Another world record making work was Mark Aran’s “Sad Emitting Pancake,” an opus emblematic of his hyper-realistic surrealist scenes. It went for P9.92 million (hammer price with buyer’s premium).
The work of foremost abstract artist, Gus Albor, “Etherfield,” from the collection of Grace Kalaw Katigbak fetched a world record of P2 million.
“Etherfield” by August Albor who continues to adhere to the minimalist aesthetics championed by Fernando Zobel, Arturo Luz and Leandro Locsin.
Isabel Diaz’ untitled monumental oil on canvas with her trademark floral still life hammered at a world record breaking price or P 2.8 million.
In this monumental work, Diaz presents an array of flowers, the most prominent of which are hibiscus (gumamela) and carnations.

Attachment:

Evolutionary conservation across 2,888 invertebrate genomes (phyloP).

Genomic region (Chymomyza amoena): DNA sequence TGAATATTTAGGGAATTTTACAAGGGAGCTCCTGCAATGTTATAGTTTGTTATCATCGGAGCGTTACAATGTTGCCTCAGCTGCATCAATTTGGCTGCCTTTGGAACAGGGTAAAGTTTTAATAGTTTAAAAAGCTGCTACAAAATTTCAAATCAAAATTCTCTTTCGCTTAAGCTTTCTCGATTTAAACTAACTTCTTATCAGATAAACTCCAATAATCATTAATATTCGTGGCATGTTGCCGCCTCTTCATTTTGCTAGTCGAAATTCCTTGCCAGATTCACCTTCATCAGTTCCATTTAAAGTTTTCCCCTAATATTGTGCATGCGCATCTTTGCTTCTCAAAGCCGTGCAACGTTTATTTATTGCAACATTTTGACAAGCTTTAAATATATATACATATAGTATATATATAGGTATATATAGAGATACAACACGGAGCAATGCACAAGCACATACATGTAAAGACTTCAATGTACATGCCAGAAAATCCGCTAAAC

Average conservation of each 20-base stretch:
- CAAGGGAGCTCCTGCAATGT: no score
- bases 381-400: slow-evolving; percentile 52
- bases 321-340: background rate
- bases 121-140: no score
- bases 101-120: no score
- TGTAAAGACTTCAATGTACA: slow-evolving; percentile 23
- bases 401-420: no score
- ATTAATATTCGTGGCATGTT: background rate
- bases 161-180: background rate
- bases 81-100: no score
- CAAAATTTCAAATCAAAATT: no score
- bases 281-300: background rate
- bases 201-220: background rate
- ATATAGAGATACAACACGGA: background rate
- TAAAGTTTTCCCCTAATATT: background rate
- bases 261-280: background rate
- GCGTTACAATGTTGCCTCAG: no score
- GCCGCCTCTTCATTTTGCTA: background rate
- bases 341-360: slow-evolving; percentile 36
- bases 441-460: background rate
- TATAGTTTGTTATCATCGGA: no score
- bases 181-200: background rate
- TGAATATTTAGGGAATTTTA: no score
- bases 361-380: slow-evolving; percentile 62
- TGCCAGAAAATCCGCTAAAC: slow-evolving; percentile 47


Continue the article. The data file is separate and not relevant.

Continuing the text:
Edwin Wilwayco’s “David’s Column,” an early oil on canvas made by the artist in 1975 fetched a record P1.28 million.
Edwin Wilwayco’s work has a spellbinding affinity and resemblance to Joya’s work. Wilwayco has held Joya in great reverence. In this painting, the artist’s choice of subject matter and style evoke Joya’s expressionist black like forms including the ancient Tagalog script baybayin.
Modern master Vicente Manansala’s prize winning “Pounding Rice,” scored a Philippine record, fetching P40.88 million. The piece belonged to the collection of Doña Dely Tambunting-Ongsiako, whose mother, Doña Nena reigned over a bustling business empire.
Doña Nena and her husband Don Antonio expanded the Casa Agencia de Tambunting, founded in 1906.
The Filipino Values of hard work and family are captured in Vicente Manansala’s opus “Pounding Rice”
Another much awaited lot was Anita Magsaysay-Ho’s “Women with Flowers” from the collection of Zita Feliciano, who in the seventies was known as the original among the ‘Blue Ladies” of former First Lady Imelda Marcos. The painting, made in Hongkong where Magsaysay would stay for 17 years and consider her most productive period, fetched a whopping P31.53 million (hammer price with buyer’s premium).